NEW YORK (
) -- Compromise is suddenly in the air, judging by the robust nature of the morning's markets. What's happened? I think the debate out of Washington somehow has gotten switched in the last 24 hours. It's gone from some faux handwringing about whether the Japanese or Chinese will still buy U.S. bonds to a recognition that the whole reliability of the U.S. -- as a provider to its people, and not just its debtholders -- must now be called into question.
In other words, finally, and perhaps not a moment too soon -- and maybe not soon enough if we don't see a thaw today -- this debt-ceiling issue has crossed Wall Street onto Main Street. That has even the most doctrinaire of elected leaders worried about losing their jobs.
How do we put this reliability quotient in perspective? Let's say
had advertised that its planes work 100% of the time and everyone had gotten used to that thinking and we had grown comfortable with the reliability of the plane.
Then imagine that, one day, Boeing had said its planes were guaranteed to work 95% of the time. Would you ever fly in a Boeing plane again?
That's pretty much the analogy that my old friend Chris Matthews laid on me last night when I invited him on
to explain to me what he thinks could happen if the country defaults on its debts. He thinks no one will ever trust the country again on anything financial. Social Security checks may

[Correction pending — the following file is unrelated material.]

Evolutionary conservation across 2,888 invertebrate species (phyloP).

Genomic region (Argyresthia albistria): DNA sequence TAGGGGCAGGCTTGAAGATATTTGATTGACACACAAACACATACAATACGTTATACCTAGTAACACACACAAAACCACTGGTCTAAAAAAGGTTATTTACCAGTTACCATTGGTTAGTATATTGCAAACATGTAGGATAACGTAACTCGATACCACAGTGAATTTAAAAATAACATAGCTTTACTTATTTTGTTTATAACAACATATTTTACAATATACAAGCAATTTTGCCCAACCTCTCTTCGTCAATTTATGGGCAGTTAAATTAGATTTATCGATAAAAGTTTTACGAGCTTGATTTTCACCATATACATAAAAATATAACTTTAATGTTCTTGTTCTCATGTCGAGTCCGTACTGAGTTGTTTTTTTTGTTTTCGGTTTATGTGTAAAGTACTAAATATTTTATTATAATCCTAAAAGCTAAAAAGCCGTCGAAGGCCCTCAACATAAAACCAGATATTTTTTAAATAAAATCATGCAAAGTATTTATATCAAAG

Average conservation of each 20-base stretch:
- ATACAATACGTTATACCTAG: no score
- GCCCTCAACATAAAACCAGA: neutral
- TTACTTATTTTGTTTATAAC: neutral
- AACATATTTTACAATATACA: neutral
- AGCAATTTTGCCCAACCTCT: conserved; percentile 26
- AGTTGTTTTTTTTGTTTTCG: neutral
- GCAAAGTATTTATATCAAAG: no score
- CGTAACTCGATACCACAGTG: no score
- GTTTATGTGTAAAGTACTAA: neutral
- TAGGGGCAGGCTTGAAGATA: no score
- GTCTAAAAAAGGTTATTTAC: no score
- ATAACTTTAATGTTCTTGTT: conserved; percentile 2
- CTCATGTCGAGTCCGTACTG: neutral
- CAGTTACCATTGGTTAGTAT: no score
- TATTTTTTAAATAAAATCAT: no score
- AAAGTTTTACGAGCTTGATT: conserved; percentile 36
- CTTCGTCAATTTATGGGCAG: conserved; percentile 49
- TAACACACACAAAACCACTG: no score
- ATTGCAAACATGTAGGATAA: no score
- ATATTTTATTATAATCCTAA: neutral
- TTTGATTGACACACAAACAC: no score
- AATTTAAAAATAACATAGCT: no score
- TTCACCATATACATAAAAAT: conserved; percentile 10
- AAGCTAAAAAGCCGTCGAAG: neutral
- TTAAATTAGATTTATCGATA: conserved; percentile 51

be in the mail next month, Medicare wouldn't be expected to pay doctors in a timely fashion and the Chinese would be sellers of our Treasuries, because the only reason they are buying our paper is its reliability. You take away the reliability, you take away the reason for owning. Who needs Treasuries if the only reason you are buying them is that they had been 100% reliable, and now they no longer are?
It's because the possibilities are that grave that Chris believes something can happen by next Tuesday to break the logjam, and that the stirrings Thursday could be for real. The movement, he says, will ultimately come from the Senate. The White House can't afford to negotiate after President Obama's statement that he won't negotiate, and House Speaker John Boehner has said that if Obama's not negotiating, he's not going to negotiate. Chris believes that everything has gotten pushed along by Congressman Paul Ryan's reasoned piece in Wednesday's
Wall Street Journal
, which argues for some substantive dialogue on the budget and not hysterics about the debt ceiling.